Nassau County Democratic lawmakers are criticizing the property tax assessment system reforms being rolled out by County Executive Edward Mangano, a Republican, and detailing flaws that they say continue to be found despite the administration’s overhaul of the system.
Legislators Dave Denenberg (D-Merrick) and Wayne Wink (D-Roslyn) were joined by homeowners at a news conference in Mineola Tuesday, where they outlined nagging issues with the error-plagued property tax assessment and grievance system. Mangano has said that reforms he has enacted to the tax assessment system will take time to fully take effect.
“Instead of reform, we’re seeing regression,” Denenberg said, taking issue with the limited availability of information during the eight-week window for homeowners to challenge their property tax assessment—a window that will be closed in less than a month. He and Wink said a lack of transparency leaves homeowners in the dark and forces them to hire attorneys that receive 50 percent of the refund.
“It is unfortunate that Legislator Denenberg and Legislator Wink chose to engage in partisan politics to simply grab a quick headline,” a Mangano spokesman said in a statement. “The truth remains that County Executive Mangano inherited a broken assessment system that wastes $250 million annually and has resulted in $1.6 billion in debt and outstanding liabilities.”
But Denenberg and Wink said the devil is in the details of Mangano’s attempts to fix the problem.
They highlighted the difficulties five Nassau County homeowners had while attempting to navigate the grievance system before time runs out. Chief among the issues is that letters from the county detailing assessed property values have been sent out late. Information in those letters is crucial to homeowners challenging property tax assessments.
Joseph Andretta of Seaford said he only received his assessment letter on Saturday. Worse still, the letter said his assessment went down but his taxes went up.
Denenberg said Andretta’s taxes went up because neighboring houses had even higher reductions, which means he has to pay higher taxes.
But Mangano said a number of factors can result in higher taxes, including court orders, exemptions and shifts in value.
Denenberg said he, too, received his assessment letter last Saturday.
“Dave is one of the lucky ones … that he received his tentative assessment letter,” Wink said. “To date I still have not received my tentative assessment letter. And I’m not alone, I’m told that there are thousands of households that still have less than two weeks before the deadline to file a challenge have not received their letter.”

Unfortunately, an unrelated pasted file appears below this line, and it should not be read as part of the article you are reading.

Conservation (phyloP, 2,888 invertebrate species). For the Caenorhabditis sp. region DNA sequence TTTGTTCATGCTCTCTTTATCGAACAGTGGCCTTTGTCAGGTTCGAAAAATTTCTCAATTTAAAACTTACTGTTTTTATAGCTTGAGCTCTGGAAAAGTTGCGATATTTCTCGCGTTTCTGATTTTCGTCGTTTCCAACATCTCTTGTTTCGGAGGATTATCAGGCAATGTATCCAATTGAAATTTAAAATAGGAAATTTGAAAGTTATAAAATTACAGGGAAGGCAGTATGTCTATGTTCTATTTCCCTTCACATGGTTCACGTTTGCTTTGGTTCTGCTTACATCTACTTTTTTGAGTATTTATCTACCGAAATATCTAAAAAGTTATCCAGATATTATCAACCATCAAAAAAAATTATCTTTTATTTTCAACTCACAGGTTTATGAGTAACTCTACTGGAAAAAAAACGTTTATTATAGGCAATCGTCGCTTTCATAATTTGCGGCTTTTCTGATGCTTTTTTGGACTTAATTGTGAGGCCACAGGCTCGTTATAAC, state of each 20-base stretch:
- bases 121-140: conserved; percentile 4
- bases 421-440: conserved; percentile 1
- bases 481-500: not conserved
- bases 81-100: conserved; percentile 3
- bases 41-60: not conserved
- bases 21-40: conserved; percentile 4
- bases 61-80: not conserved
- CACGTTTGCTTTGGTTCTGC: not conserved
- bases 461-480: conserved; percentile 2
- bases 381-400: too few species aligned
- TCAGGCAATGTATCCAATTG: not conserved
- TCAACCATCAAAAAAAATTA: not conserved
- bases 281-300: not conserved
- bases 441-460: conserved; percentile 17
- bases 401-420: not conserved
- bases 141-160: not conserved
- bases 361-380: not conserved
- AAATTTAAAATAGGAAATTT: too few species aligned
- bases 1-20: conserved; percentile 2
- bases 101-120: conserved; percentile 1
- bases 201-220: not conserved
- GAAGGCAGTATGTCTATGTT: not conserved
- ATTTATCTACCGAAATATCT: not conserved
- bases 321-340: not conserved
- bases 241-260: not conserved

Wink said homeowners can get their assessment letter online, but many homeowners don’t know how. Not that the Internet is a cure-all, either.
Steve Kaplan, 67, of Port Washington, said his efforts to file a property tax assessment grievance on his own have been frustrated by a lack of detailed information on the county Department of Assessment website—only a vague classification of his home’s assessed value from the prior year instead of details like the results of the prior grievance and the formula used.
“They took transparency and they veiled it, we now have a veiled transparency,” Kaplan said. “Can you imagine being arrested and being charged with a crime and they’re not going to tell you what the crime is? How can we have a system like this, it’s just not fair.”
For one of those who won a property tax assessment challenge on their own, getting the award to stick has proven nearly impossible.
“I’m still waiting for this assessment that was awarded to me in October of last year,” said Ed Raboy of North Bellmore, who won his past three assessment challenges. “It has still not reflected in any of my paperwork, so I have to challenge every year because it still doesn’t show up.”
Denenberg and Wink said they proposed legislation to resolve such problems from occurring in the future.
Mangano, for his part, has been working on reforms that include freezing property tax assessments for the four years and phasing out the practice of borrowing to pay for the $100 million annual worth of tax refunds that are issued, a practice widely attributed to nearly bankrupting the county.
“The County Executive has implemented numerous reforms to the system to correct the problems and stop the waste,” the county executive said in his statement. “Legislator Denenberg and his Democrat colleagues messed up the system so badly that it cannot be corrected overnight.
“The former Democrat Majority failed taxpayers by sitting idle for a decade as the system got worse and wasted taxpayer money. Legislator Denenberg had the power to fix the system but instead sided with wealthy special interest groups who got rich and filled the Democrat campaign coffers while they were robbing taxpayers.”